Summary from Goodreads
‘You’re telling me there are fairies in this wood?’
When Alice’s brother gets a longed-for chance for a heart transplant, Alice is suddenly bundled off to her estranged grandmother’s house. There’s nothing good about staying with Nell, except for the beautiful Darkling Wood at the end of her garden – but Nell wants to have it cut down. Alice feels at home there, at peace, and even finds a friend, Flo. But Flo doesn’t seem to go to the local school and no one in town has heard of a girl with that name. When Flo shows Alice the surprising secrets of Darkling Wood, Alice starts to wonder, what is real? And can she find out in time to save the wood from destruction?
10 Random Things About In Darkling Wood
1. I LOVE the word ‘darkling’ and was determined to use it in a story one day, which is why the house and woods have this name.
2. A friend of mine’s nephew had a heart transplant last year. His story inspired Theo’s.
3. I stood in woods in the middle of the night for research. (NB: It’s very odd!)
4. My dog Bert really does take woolly hats off your head: this is why Borage does the same.
5. My brother, who I miss very much, lives in Australia. There are elements of this in how both Alice and the girl in 1918 feel about their respective brothers.
6. The Cottingley Fairies story has intrigued me for a very long time. Yet when the idea for IDW came, it was a real STOP EVERYTHING I HAVE TO WRITE THIS BOOK NOW moment- which I couldn’t do because I’d just started the first draft of The Girl Who walked On Air.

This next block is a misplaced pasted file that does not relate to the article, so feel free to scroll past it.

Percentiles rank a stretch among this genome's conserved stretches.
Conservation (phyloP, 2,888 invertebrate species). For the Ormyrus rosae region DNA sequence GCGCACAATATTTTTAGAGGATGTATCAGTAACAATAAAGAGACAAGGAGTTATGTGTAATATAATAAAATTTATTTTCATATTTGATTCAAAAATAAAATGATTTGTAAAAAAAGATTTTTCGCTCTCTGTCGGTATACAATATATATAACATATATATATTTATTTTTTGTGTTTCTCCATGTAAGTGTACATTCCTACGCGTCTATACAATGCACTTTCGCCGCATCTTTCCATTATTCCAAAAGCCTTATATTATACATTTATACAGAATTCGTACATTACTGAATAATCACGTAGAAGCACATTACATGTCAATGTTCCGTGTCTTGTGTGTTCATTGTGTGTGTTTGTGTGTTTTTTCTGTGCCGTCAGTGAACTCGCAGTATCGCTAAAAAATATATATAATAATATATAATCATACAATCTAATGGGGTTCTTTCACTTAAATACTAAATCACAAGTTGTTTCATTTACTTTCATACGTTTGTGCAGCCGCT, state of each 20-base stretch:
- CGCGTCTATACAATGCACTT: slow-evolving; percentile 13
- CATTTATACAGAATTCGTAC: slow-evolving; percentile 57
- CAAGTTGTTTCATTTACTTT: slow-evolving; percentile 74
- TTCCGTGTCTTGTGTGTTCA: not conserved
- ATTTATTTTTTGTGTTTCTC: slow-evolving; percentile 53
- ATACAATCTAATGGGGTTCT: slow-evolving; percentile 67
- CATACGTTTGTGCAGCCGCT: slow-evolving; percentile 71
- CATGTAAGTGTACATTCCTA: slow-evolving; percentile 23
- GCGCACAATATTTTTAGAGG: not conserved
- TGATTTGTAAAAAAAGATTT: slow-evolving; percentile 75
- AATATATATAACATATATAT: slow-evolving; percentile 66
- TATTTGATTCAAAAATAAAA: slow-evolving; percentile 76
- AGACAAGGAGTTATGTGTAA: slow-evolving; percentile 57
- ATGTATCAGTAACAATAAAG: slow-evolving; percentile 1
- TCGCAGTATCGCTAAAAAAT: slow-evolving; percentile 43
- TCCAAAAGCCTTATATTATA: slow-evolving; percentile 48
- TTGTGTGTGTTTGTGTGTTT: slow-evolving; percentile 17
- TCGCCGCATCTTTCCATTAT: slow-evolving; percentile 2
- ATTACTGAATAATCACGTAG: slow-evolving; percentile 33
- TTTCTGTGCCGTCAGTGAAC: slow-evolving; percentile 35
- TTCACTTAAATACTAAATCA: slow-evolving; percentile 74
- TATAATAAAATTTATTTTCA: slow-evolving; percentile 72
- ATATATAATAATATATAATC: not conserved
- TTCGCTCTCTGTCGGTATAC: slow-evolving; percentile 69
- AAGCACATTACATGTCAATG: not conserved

7. If you google ‘fairy doors’ what comes up are pictures of those rather naff tiny doors at the base of trees. This is NOT a real fairy door. Interestingly, I could not find a single picture of a proper fairy door on the internet. Maybe the fairies want to keep it secret…
8. It took about 6 months to write the first draft of IDW, which is quite fast for me. The editing process took longer this time, probably because of the dual narrative.
9. IDW is the first book of mine to be set outside of the Nineteenth century. I was pretty scared about getting Alice right; the 1918 girl did
feel like more familiar ground, though I had to research early C20th phrases for her to use.
10. Where I live in Somerset, plenty of people still believe in fairies and nature spirits. My favourite phrase is ‘pixy-led’, meaning getting lost or disorientated.